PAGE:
LVMH finalists named, COVID-19 concerns continue and more of the news you missed

As Sales Decline, Revlon Gets Leaner With Layoffs
The cosmetics, skincare and fragrance giant Revlon Inc. announced Monday plans to cut 1,000 positions in order to save $230 million dollars by the year 2022. The move aims to bounce back the company from a decline in profitability with sales down for five quarters, reported The Business of Fashion. Along with layoffs, Revlon will be refinancing its debt and cutting additional costs to, “significantly enhance the company’s capital structure,” said a statement. [BOF]

LVMH Contest Names its Eight Finalists
Chosen from a group of 20 semi-finalists, the annual LVMH Prize contest finalists were named this week, they are: Ahluwalia, Casablanca, Chopova Lowena, Nicholas Daley, Peter Do, Sindiso Khumalo, Supriya Lele, and Tomo Koizumi. The founder of the LVMH prize, Delphine Arnault, said in a statement, “This year, once more, the semi-finalists impressed us with their creativity and their commitment to creating clothes that are respectful of the environment,” continuing, “The eight finalists all have in common to be very talented in their respective fields and to aspire to enhance know-how.” The finalists will be hosted in Paris on June 5th where the winner of the contest will be determined and announced by its illustrious industry panel. New additions to the group of experts are Rihanna, Virgil Abloh, and Stella McCartney. [Vogue]


The Corona Virus’ Impact on Fashion
The COVID-19 virus has sent shockwaves through every industry and fashion has not been exempt from the social and financial paralysis. While China has been able to slow down the amount of new daily cases to single digits (the lowest number since nationwide reporting began in January), the US and Europe has crept to a halt as travel bans have been issued, communities have been urged to isolate or work from home, major sports and entertainment events have been suspended, and the growing list of schools and universities shutting down. Even Disney World is closing! With all those logistical updates, fashion has in turn responded by postponing imminent fashion weeks in Tokyo, Lagos, Sao Paulo, and Seoul. New York state has banned gatherings with more than 500 people and while the Metropolitan Museum of Art has temporarily closed all its locations, for now, the Costume Institute Gala on May 4th remains on even as the museum takes it day by day. With Italy’s country-wide lockdown, Gucci has closed all of its Italian production sites until the end of the month. [WWD]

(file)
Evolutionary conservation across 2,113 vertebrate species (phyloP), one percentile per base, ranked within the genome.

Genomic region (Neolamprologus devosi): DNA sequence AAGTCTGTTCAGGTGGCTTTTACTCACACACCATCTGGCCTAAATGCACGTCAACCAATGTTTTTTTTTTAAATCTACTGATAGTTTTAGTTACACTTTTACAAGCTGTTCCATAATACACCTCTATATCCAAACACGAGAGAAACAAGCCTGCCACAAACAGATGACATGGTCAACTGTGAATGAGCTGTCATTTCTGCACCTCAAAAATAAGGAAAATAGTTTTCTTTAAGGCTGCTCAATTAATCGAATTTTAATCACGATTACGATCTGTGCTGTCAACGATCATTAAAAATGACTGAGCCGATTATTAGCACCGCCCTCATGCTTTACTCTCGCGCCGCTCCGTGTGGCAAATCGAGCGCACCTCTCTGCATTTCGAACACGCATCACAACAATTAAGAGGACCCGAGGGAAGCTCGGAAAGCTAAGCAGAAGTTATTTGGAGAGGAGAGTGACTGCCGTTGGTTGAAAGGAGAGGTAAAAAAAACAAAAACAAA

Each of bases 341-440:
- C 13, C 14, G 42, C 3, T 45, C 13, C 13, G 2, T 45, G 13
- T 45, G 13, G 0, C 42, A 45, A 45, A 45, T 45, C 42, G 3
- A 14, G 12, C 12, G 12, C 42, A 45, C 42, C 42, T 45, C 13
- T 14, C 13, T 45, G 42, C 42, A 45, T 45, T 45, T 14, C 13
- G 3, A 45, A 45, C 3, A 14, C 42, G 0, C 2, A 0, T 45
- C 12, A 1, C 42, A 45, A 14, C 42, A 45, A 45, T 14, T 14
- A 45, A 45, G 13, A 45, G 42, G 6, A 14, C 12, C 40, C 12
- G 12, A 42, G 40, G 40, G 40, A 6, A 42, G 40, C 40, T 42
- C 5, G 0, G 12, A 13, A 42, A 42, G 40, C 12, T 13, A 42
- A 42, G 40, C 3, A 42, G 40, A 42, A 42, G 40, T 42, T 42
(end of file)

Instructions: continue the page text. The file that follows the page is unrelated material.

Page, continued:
Fashion’s Embroidery Problem
The New York Times dropped this week an investigation highlighting how fashion’s luxury brands have been quietly using Indian embroiderers for their goods without adequate pay, health benefits or employment protection. After the deadliest garment industry disaster in history at Rana Plaza factory killed more than 1,100 Bangladeshi workers, a group of luxury houses including Kering, LVMH, Burberry and Mulberry signed the Utthan pact to ensure factory safety in Mumbai and elevate Indian embroiderers. Yet, as the pact is not legally-bounding, conditions have worsened for workers that protest wage issues and subsequently face termination or intimidation. Kering has announced plans to open its own workshop in India to internalize “a significant part of the hand embroidery work” for its brands like Gucci, Saint Laurent, and Balenciaga. [NYT]